Fabiano Caruana was the only unbeaten player on Day 1 of Chess 9LX in Saint Louis as he topped the table with 2.5/3. MVL, Mamedyarov and Shankland all lost one game but won two to share 2nd place, while the only players who ended winless were Garry Kasparov, who missed a win against Wesley So, and Hikaru Nakamura, who amazingly ended with 0/3 after losing to Shakhriyar Mamedyarov, Sam Shankland and Levon Aronian.
You can replay all the games from Day 1 of Chess 9LX using the selector below.
And here’s the day’s live commentary from Maurice Ashley and Alejandro Ramirez.
In case the trademarked but puzzling hybrid 9LX left anyone puzzled, the latest event taking place in the Saint Louis Chess Club is played in Chess960, a variant of chess where before each round a draw is made to decide where the pieces are shuffled on the back rank.
The 960 possible positions make opening preparation all but impossible and therefore, as the players kept repeating, it’s a chance for them to relax — they don’t need to book up before the games, and as there are no ratings there’s nothing at stake… except cash! The 10-player event has a $150,000 prize fund, with $37,500 for the winner. Fabiano mentioned he played tennis before the round.
If there’s one player who’s never been spotted relaxed at the chessboard, however, it’s Garry Kasparov, with the 13th World Chess Champion out to show that his horror show in the Croatia Grand Chess Tour was just a blip. On Day 1 he largely managed, though just when his day looked likely to be a big success, fortune turned against him.
Garry applied some pressure in a first round draw against Leinier Dominguez, before in Round 2 he had reigning World Champion Wesley So just where he wanted him. Garry methodically set about converting a huge early advantage until suddenly he gave it away in a single move.
37.e6!, threatening Qe5+, and e7 if the black queen moves, was a killer. Instead Garry was tempted to go after the loose pawn on b5 with 37.Qa5?, but it was a major blunder because of one move, the one Wesley played, 37…Qh7!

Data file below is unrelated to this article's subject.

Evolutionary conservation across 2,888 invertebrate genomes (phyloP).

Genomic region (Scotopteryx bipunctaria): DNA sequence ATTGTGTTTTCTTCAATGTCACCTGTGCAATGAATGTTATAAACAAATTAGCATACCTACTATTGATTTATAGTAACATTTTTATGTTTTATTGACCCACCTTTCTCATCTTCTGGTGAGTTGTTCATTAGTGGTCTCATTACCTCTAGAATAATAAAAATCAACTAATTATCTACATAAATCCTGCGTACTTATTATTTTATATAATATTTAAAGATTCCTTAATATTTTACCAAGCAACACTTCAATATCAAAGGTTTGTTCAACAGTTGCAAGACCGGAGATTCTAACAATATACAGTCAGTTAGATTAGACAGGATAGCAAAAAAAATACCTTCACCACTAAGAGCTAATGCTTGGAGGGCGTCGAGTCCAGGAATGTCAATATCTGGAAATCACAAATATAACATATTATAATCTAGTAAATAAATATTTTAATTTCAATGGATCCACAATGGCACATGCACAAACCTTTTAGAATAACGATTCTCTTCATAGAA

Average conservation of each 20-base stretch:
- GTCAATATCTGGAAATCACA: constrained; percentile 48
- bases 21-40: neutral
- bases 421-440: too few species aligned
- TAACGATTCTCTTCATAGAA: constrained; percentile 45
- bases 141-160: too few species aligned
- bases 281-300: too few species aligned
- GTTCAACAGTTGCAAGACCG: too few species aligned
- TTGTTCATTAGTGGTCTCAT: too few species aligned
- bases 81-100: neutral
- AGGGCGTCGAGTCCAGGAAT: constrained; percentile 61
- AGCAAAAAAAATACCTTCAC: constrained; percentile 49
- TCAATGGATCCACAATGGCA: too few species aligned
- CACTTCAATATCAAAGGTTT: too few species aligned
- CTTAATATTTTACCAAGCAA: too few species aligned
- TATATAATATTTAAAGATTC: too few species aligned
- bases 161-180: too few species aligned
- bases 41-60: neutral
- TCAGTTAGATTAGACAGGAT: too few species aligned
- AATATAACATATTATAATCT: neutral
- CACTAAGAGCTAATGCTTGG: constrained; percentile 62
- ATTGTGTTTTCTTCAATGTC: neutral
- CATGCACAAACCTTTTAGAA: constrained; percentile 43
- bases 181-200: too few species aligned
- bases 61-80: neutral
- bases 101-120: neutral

Suddenly, with the black queen coming to h2 and the a2-pawn indefensible, there was nothing for White to do, and Garry forced an immediate draw with 38.Qd8+ Ka7 39.Qa5+.
That was of course a heavy blow for Garry to take…
Things went from bad to worse, as you can see, with Shakhriyar Mamedyarov whipping up a sudden attack along the h-file in the next game.
24.Ng6+! hxg6 25.Bxg5 was a nice finesse, and Shakh went on to win in 34 moves.
That didn’t mean Garry was bottom of the table, however, since Hikaru Nakamura, who went 27 games unbeaten in his last event in Saint Louis, managed to lose all three of his games on Day 1. The most memorable featured what Fabiano called “a beautiful blunder”, 15.Rxe5?, though by that stage there was really nothing better than following through with the move and hoping it wasn’t punished.
15…Qxe5! and Nakamura resigned. 16.dxe5 Ne2+! 17.Kc2 Bg6+! and all White can do is delay checkmate by one move with 18.Qe4 Bxe4#
Sam felt bad to do that to one of his chess heroes, but not that bad!
One other game that deserves a mention is Wesley So’s amazing win over MVL from Round 1.
The obvious 10.Ne7+ isn’t bad, but Wesley uncorked 10.Nf6+!! Black is completely tied up, so that after 10…gxf6 11.Qh6 f5 12.Qf6 Ng7 13.Bc3 Nde6 White had an equally surprising follow-up.
14.h4! and it turned out there was nothing to stop the march of the pawn to h6, and the capture of the knight on g7, and even the rook on f8!
Later on Wesley messed things up and might have been punished, but the game ended the way such a game ideally should — with victory for the player who found the brilliancy.
That leaves the standings look as follows, with Fabiano Caruana out in front.
As we’ve seen, however, no-one has been dominant and we have two days and six rounds to go. Tune in from 21:00 CEST/15:00 ET right here on chess24!